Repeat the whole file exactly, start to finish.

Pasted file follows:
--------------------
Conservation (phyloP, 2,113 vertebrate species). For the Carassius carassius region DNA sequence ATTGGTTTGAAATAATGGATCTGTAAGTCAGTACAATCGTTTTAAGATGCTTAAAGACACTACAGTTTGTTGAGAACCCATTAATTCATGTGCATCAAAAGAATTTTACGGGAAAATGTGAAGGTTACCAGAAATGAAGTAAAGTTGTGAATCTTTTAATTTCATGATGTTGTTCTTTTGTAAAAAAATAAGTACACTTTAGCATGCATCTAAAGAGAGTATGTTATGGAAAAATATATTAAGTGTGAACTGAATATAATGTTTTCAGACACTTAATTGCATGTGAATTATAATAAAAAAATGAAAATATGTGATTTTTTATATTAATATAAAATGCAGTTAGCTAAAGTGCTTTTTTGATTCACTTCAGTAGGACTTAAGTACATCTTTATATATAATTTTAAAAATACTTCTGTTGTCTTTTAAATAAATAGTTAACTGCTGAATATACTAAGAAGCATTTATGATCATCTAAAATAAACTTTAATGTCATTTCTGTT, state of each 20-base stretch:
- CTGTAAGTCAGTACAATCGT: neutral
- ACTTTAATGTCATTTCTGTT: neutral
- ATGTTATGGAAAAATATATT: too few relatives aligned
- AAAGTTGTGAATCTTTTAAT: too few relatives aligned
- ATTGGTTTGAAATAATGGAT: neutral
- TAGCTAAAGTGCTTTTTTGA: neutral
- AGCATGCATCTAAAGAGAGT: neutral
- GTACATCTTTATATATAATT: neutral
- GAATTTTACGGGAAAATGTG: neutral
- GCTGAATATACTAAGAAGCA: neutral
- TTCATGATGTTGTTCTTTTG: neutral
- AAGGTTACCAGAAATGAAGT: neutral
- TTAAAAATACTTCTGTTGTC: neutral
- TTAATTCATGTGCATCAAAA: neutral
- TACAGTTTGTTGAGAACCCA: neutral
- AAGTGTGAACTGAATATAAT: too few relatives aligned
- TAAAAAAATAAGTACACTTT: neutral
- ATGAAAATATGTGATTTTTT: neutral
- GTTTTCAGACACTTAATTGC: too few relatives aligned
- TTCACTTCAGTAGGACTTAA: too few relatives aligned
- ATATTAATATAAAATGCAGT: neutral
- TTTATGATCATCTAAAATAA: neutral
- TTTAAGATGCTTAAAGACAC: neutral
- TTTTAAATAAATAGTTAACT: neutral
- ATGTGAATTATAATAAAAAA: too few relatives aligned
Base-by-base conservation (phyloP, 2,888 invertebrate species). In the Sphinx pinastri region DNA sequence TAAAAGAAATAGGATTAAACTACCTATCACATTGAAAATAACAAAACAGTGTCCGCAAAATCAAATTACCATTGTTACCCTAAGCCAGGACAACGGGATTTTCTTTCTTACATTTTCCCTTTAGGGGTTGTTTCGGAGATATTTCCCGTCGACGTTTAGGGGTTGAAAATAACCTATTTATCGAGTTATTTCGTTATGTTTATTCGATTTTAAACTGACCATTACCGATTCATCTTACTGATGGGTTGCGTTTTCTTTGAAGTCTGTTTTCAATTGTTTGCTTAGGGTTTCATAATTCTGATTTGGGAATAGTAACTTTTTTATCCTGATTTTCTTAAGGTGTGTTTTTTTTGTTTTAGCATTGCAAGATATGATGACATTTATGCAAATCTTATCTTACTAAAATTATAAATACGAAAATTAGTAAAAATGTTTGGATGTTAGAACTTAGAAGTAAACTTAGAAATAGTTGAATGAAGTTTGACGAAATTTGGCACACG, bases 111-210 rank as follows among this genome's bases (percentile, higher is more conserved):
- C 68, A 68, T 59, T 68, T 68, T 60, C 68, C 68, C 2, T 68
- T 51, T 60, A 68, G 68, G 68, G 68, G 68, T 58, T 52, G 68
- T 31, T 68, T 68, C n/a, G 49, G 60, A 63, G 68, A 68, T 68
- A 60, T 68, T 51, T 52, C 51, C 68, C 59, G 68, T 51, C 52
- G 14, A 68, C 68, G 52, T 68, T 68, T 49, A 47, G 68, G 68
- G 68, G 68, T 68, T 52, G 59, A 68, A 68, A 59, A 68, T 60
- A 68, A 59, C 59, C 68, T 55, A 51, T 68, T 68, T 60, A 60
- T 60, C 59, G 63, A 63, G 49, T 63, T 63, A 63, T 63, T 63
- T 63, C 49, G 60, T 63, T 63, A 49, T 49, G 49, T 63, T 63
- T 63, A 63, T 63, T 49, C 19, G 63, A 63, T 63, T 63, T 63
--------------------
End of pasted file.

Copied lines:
Conservation (phyloP, 2,113 vertebrate species). For the Carassius carassius region DNA sequence ATTGGTTTGAAATAATGGATCTGTAAGTCAGTACAATCGTTTTAAGATGCTTAAAGACACTACAGTTTGTTGAGAACCCATTAATTCATGTGCATCAAAAGAATTTTACGGGAAAATGTGAAGGTTACCAGAAATGAAGTAAAGTTGTGAATCTTTTAATTTCATGATGTTGTTCTTTTGTAAAAAAATAAGTACACTTTAGCATGCATCTAAAGAGAGTATGTTATGGAAAAATATATTAAGTGTGAACTGAATATAATGTTTTCAGACACTTAATTGCATGTGAATTATAATAAAAAAATGAAAATATGTGATTTTTTATATTAATATAAAATGCAGTTAGCTAAAGTGCTTTTTTGATTCACTTCAGTAGGACTTAAGTACATCTTTATATATAATTTTAAAAATACTTCTGTTGTCTTTTAAATAAATAGTTAACTGCTGAATATACTAAGAAGCATTTATGATCATCTAAAATAAACTTTAATGTCATTTCTGTT, state of each 20-base stretch:
- CTGTAAGTCAGTACAATCGT: neutral
- ACTTTAATGTCATTTCTGTT: neutral
- ATGTTATGGAAAAATATATT: too few relatives aligned
- AAAGTTGTGAATCTTTTAAT: too few relatives aligned
- ATTGGTTTGAAATAATGGAT: neutral
- TAGCTAAAGTGCTTTTTTGA: neutral
- AGCATGCATCTAAAGAGAGT: neutral
- GTACATCTTTATATATAATT: neutral
- GAATTTTACGGGAAAATGTG: neutral
- GCTGAATATACTAAGAAGCA: neutral
- TTCATGATGTTGTTCTTTTG: neutral
- AAGGTTACCAGAAATGAAGT: neutral
- TTAAAAATACTTCTGTTGTC: neutral
- TTAATTCATGTGCATCAAAA: neutral
- TACAGTTTGTTGAGAACCCA: neutral
- AAGTGTGAACTGAATATAAT: too few relatives aligned
- TAAAAAAATAAGTACACTTT: neutral
- ATGAAAATATGTGATTTTTT: neutral
- GTTTTCAGACACTTAATTGC: too few relatives aligned
- TTCACTTCAGTAGGACTTAA: too few relatives aligned
- ATATTAATATAAAATGCAGT: neutral
- TTTATGATCATCTAAAATAA: neutral
- TTTAAGATGCTTAAAGACAC: neutral
- TTTTAAATAAATAGTTAACT: neutral
- ATGTGAATTATAATAAAAAA: too few relatives aligned
Base-by-base conservation (phyloP, 2,888 invertebrate species). In the Sphinx pinastri region DNA sequence TAAAAGAAATAGGATTAAACTACCTATCACATTGAAAATAACAAAACAGTGTCCGCAAAATCAAATTACCATTGTTACCCTAAGCCAGGACAACGGGATTTTCTTTCTTACATTTTCCCTTTAGGGGTTGTTTCGGAGATATTTCCCGTCGACGTTTAGGGGTTGAAAATAACCTATTTATCGAGTTATTTCGTTATGTTTATTCGATTTTAAACTGACCATTACCGATTCATCTTACTGATGGGTTGCGTTTTCTTTGAAGTCTGTTTTCAATTGTTTGCTTAGGGTTTCATAATTCTGATTTGGGAATAGTAACTTTTTTATCCTGATTTTCTTAAGGTGTGTTTTTTTTGTTTTAGCATTGCAAGATATGATGACATTTATGCAAATCTTATCTTACTAAAATTATAAATACGAAAATTAGTAAAAATGTTTGGATGTTAGAACTTAGAAGTAAACTTAGAAATAGTTGAATGAAGTTTGACGAAATTTGGCACACG, bases 111-210 rank as follows among this genome's bases (percentile, higher is more conserved):
- C 68, A 68, T 59, T 68, T 68, T 60, C 68, C 68, C 2, T 68
- T 51, T 60, A 68, G 68, G 68, G 68, G 68, T 58, T 52, G 68
- T 31, T 68, T 68, C n/a, G 49, G 60, A 63, G 68, A 68, T 68
- A 60, T 68, T 51, T 52, C 51, C 68, C 59, G 68, T 51, C 52
- G 14, A 68, C 68, G 52, T 68, T 68, T 49, A 47, G 68, G 68
- G 68, G 68, T 68, T 52, G 59, A 68, A 68, A 59, A 68, T 60
- A 68, A 59, C 59, C 68, T 55, A 51, T 68, T 68, T 60, A 60
- T 60, C 59, G 63, A 63, G 49, T 63, T 63, A 63, T 63, T 63
- T 63, C 49, G 60, T 63, T 63, A 49, T 49, G 49, T 63, T 63
- T 63, A 63, T 63, T 49, C 19, G 63, A 63, T 63, T 63, T 63